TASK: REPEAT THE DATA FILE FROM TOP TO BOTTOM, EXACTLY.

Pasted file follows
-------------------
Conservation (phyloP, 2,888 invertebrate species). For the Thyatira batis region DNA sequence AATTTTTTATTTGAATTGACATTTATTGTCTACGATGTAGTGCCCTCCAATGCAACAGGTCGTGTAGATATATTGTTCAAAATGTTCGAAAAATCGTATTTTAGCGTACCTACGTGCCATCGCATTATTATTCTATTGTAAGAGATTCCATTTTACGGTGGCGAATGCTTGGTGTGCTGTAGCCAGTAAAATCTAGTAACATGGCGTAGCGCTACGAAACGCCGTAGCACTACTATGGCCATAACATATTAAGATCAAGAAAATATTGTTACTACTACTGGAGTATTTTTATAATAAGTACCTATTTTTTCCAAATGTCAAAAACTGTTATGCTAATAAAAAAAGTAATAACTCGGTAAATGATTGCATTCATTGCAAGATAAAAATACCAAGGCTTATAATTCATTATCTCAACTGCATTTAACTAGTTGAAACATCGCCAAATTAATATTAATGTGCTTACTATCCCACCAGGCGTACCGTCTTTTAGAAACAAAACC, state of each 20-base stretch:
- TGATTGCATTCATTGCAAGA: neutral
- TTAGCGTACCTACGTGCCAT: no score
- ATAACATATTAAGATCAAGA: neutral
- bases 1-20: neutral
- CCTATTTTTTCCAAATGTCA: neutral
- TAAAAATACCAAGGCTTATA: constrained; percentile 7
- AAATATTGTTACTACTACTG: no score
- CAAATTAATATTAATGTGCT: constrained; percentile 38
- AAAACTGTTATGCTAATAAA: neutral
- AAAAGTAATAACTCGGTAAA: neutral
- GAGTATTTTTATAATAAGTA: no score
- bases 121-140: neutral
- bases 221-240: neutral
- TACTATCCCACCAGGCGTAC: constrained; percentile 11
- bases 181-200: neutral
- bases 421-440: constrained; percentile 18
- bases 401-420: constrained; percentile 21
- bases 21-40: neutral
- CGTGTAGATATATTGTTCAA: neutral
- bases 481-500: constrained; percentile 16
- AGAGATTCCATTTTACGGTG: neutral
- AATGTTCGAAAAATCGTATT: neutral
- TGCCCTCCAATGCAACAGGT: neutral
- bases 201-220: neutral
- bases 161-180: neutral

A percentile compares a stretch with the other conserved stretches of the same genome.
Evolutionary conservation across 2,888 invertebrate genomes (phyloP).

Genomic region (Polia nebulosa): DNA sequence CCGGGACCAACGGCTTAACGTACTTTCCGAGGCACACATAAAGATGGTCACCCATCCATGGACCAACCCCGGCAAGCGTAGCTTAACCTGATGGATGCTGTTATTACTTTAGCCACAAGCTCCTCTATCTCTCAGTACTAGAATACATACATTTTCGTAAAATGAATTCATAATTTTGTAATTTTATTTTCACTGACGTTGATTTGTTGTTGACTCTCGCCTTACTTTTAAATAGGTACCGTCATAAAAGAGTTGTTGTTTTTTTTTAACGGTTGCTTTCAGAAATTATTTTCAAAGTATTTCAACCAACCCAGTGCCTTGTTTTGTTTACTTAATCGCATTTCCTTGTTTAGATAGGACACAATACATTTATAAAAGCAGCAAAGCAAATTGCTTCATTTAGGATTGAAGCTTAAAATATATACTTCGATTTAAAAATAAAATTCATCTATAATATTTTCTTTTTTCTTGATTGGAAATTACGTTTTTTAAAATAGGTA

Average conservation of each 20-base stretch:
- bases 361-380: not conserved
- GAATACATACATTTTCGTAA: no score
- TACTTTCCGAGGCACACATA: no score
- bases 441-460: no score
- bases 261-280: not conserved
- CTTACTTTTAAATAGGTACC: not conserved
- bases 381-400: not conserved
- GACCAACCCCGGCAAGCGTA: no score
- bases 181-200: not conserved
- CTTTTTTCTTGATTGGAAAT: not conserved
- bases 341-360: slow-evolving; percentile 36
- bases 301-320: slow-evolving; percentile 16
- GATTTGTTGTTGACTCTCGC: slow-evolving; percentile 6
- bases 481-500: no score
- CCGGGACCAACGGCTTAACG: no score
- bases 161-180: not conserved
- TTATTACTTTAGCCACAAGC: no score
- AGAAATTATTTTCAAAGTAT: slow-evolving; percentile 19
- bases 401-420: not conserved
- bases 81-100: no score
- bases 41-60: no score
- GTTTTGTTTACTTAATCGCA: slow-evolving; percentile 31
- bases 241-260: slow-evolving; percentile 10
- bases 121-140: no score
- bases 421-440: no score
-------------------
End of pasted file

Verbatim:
Conservation (phyloP, 2,888 invertebrate species). For the Thyatira batis region DNA sequence AATTTTTTATTTGAATTGACATTTATTGTCTACGATGTAGTGCCCTCCAATGCAACAGGTCGTGTAGATATATTGTTCAAAATGTTCGAAAAATCGTATTTTAGCGTACCTACGTGCCATCGCATTATTATTCTATTGTAAGAGATTCCATTTTACGGTGGCGAATGCTTGGTGTGCTGTAGCCAGTAAAATCTAGTAACATGGCGTAGCGCTACGAAACGCCGTAGCACTACTATGGCCATAACATATTAAGATCAAGAAAATATTGTTACTACTACTGGAGTATTTTTATAATAAGTACCTATTTTTTCCAAATGTCAAAAACTGTTATGCTAATAAAAAAAGTAATAACTCGGTAAATGATTGCATTCATTGCAAGATAAAAATACCAAGGCTTATAATTCATTATCTCAACTGCATTTAACTAGTTGAAACATCGCCAAATTAATATTAATGTGCTTACTATCCCACCAGGCGTACCGTCTTTTAGAAACAAAACC, state of each 20-base stretch:
- TGATTGCATTCATTGCAAGA: neutral
- TTAGCGTACCTACGTGCCAT: no score
- ATAACATATTAAGATCAAGA: neutral
- bases 1-20: neutral
- CCTATTTTTTCCAAATGTCA: neutral
- TAAAAATACCAAGGCTTATA: constrained; percentile 7
- AAATATTGTTACTACTACTG: no score
- CAAATTAATATTAATGTGCT: constrained; percentile 38
- AAAACTGTTATGCTAATAAA: neutral
- AAAAGTAATAACTCGGTAAA: neutral
- GAGTATTTTTATAATAAGTA: no score
- bases 121-140: neutral
- bases 221-240: neutral
- TACTATCCCACCAGGCGTAC: constrained; percentile 11
- bases 181-200: neutral
- bases 421-440: constrained; percentile 18
- bases 401-420: constrained; percentile 21
- bases 21-40: neutral
- CGTGTAGATATATTGTTCAA: neutral
- bases 481-500: constrained; percentile 16
- AGAGATTCCATTTTACGGTG: neutral
- AATGTTCGAAAAATCGTATT: neutral
- TGCCCTCCAATGCAACAGGT: neutral
- bases 201-220: neutral
- bases 161-180: neutral

A percentile compares a stretch with the other conserved stretches of the same genome.
Evolutionary conservation across 2,888 invertebrate genomes (phyloP).

Genomic region (Polia nebulosa): DNA sequence CCGGGACCAACGGCTTAACGTACTTTCCGAGGCACACATAAAGATGGTCACCCATCCATGGACCAACCCCGGCAAGCGTAGCTTAACCTGATGGATGCTGTTATTACTTTAGCCACAAGCTCCTCTATCTCTCAGTACTAGAATACATACATTTTCGTAAAATGAATTCATAATTTTGTAATTTTATTTTCACTGACGTTGATTTGTTGTTGACTCTCGCCTTACTTTTAAATAGGTACCGTCATAAAAGAGTTGTTGTTTTTTTTTAACGGTTGCTTTCAGAAATTATTTTCAAAGTATTTCAACCAACCCAGTGCCTTGTTTTGTTTACTTAATCGCATTTCCTTGTTTAGATAGGACACAATACATTTATAAAAGCAGCAAAGCAAATTGCTTCATTTAGGATTGAAGCTTAAAATATATACTTCGATTTAAAAATAAAATTCATCTATAATATTTTCTTTTTTCTTGATTGGAAATTACGTTTTTTAAAATAGGTA

Average conservation of each 20-base stretch:
- bases 361-380: not conserved
- GAATACATACATTTTCGTAA: no score
- TACTTTCCGAGGCACACATA: no score
- bases 441-460: no score
- bases 261-280: not conserved
- CTTACTTTTAAATAGGTACC: not conserved
- bases 381-400: not conserved
- GACCAACCCCGGCAAGCGTA: no score
- bases 181-200: not conserved
- CTTTTTTCTTGATTGGAAAT: not conserved
- bases 341-360: slow-evolving; percentile 36
- bases 301-320: slow-evolving; percentile 16
- GATTTGTTGTTGACTCTCGC: slow-evolving; percentile 6
- bases 481-500: no score
- CCGGGACCAACGGCTTAACG: no score
- bases 161-180: not conserved
- TTATTACTTTAGCCACAAGC: no score
- AGAAATTATTTTCAAAGTAT: slow-evolving; percentile 19
- bases 401-420: not conserved
- bases 81-100: no score
- bases 41-60: no score
- GTTTTGTTTACTTAATCGCA: slow-evolving; percentile 31
- bases 241-260: slow-evolving; percentile 10
- bases 121-140: no score
- bases 421-440: no score